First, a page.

Funny how rubbish skips creep up on you

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The Independent Online
I was looking at a skip being removed the other day, just idly watching the great metal rubbish bin being hoisted into the sky, and it suddenly occurred to me that when I was a lad I had never seen this being done because when I was a lad there were no such things as skips.

At least, I can't remember there being such things. When I rewind the patchy and faulty video that I call my memory, I see no pictures of skips in it. I don't know how rubbish was taken away 40 years ago, but I am pretty sure it wasn't in skips. Which leads me to the amazingly simplistic theory that things we all take for granted arrive sort of stealthily and then behave as if they had always been there.

Bar codes, for instance.

They haven't been around very long.

I can remember a time when nothing was bar-coded, and not so very long ago either, a time when Sainsbury's check-out cashiers did not pass objects over little glass screens which then beeped and put the price on the bill. (Incidentally, has there ever been a case of bar-code fraud? Has anyone ever gone into a big store and put labels with their own bar codes on objects to make a cheaper price ring up? Just a thought ...)

I can remember a time before cash machines and credit cards. I can remember a time before LP records. I can remember when there was no such thing as ITV, a time when my mother listened to Mrs Dale's Diary every day, a time when my father took our car abroad and got it into the ship by driving it into a big net which was then lifted into the boat by a crane. I can remember when people roamed freely inside Stonehenge, and I even have a photo of myself doing that very thing.

What I can't remember is when any of that stopped and when any of the modern things started. I have no vision of a newspaper headline saying, "Rubbish Skips Start Operations in Britain tomorrow", or an announcement to the effect that all the Dale family would be killed off in a final cataclysmic episode. This all steals up on us unawares. Very occasionally things come in with a bang and drum roll, like parking meters or seat belts, and sometimes they go out with an obituary, like National Service, but most things just arrive unnoticed.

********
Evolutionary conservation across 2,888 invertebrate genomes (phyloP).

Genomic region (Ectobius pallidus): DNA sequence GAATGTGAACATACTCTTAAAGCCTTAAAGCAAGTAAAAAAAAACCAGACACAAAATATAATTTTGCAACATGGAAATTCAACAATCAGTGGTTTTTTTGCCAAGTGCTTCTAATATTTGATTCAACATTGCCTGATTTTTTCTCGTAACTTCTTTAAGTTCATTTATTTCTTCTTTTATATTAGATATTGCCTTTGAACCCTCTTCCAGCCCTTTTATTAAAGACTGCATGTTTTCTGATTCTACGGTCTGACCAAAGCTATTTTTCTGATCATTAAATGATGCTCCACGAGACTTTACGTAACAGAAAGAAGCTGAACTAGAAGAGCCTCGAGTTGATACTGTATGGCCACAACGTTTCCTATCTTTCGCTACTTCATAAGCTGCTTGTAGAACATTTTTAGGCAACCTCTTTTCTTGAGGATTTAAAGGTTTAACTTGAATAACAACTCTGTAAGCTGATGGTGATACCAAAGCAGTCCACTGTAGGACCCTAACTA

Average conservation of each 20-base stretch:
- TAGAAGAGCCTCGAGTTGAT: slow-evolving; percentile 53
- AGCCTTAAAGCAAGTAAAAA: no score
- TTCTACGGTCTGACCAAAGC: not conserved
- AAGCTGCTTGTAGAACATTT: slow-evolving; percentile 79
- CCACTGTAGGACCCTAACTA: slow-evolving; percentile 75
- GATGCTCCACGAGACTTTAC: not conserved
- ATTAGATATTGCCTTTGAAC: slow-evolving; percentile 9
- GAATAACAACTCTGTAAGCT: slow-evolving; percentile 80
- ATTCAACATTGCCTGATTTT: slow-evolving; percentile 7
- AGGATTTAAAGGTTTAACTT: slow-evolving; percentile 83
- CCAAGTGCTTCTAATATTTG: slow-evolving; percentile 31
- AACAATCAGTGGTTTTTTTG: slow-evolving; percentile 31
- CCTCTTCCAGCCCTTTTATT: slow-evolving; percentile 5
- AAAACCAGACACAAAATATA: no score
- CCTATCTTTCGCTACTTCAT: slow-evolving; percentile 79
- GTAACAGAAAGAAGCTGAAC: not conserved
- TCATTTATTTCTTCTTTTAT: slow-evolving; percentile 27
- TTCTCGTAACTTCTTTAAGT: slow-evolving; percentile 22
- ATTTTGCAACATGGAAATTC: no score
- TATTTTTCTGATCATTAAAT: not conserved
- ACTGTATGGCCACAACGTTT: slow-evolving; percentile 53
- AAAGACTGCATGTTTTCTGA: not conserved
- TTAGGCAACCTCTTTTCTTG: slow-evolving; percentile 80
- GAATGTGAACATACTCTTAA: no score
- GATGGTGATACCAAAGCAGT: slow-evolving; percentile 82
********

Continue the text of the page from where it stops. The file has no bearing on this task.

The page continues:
Or depart without saying goodbye. A modern child who has seen a car drive on to a ferry would find it hard to believe they were lifted by cranes in the old days. I can remember seeing my first musical postcard - a souvenir postcard which was actually also a 45rpm record so that you could play souvenir music on a souvenir picture - and I thought it was so clever that they would always be with us, but I don't think I have seen one for 20 years.

Another example. My son's Cub troop recently did what we used to call Bob-a-Job Week. We don't have bobs any more. We don't have shillings or coins with names any more. So what do you think the Cubs call Bob-a-Job Week these days? I'll tell you what they call it. They call it Bob-a- Job Week still because it's still the best possible name, a rare instance of something being preserved from a former age. (I recently went to Spain at a time when the exchange rate was about 230 or 240 pesetas to the pound, and it suddenly struck me that this meant the peseta was worth exactly what the old pre-decimal penny was worth, and that therefore 100 pesetas was eight shillings and fourpence, and a fat lot of good this discovery was to me ...)

Another example. I met a man recently who owns a 1930 Bugatti racing car. There was something very odd about it. It had a passenger seat. What on earth did a racing car need a passenger seat for?

"To take the mechanic," he said. "Up to about 1932 all racing drivers took mechanics with them. This was because races weren't just around closed circuits - they were also long distance, from Moscow to Paris for example - and they needed mechanics badly."

"Why did they dispense with the extra seat, then?"

"Too many mechanics getting killed."

Now, this was all news to me, but the Bugatti man took it for granted. I just hope someone is making notes of all these changes.

Last example. My nine-year-old son does not know what a Belisha beacon is. Well, he knows what it is, but he doesn't know it is called that. Yet I can remember my father not only telling me the name, but the origin.

"It's named after the man who introduced them, Hore-Belisha. Same man who introduced mandatory driving tests."

"Strange name, Hore-Belisha."

"Well," said my father, "the story is that his real name was Horeb-Elisha, but that he felt this sounded too Jewish, so he moved the hyphen one letter and changed it to Hore-Belisha."

I was too young to doubt his word at the time, but I am not now. Unfortunately, my father is no longer alive. And if anyone is wondering what this piece is all about, you know now. What I want to know is this: does anyone know if there was any truth in what my father said?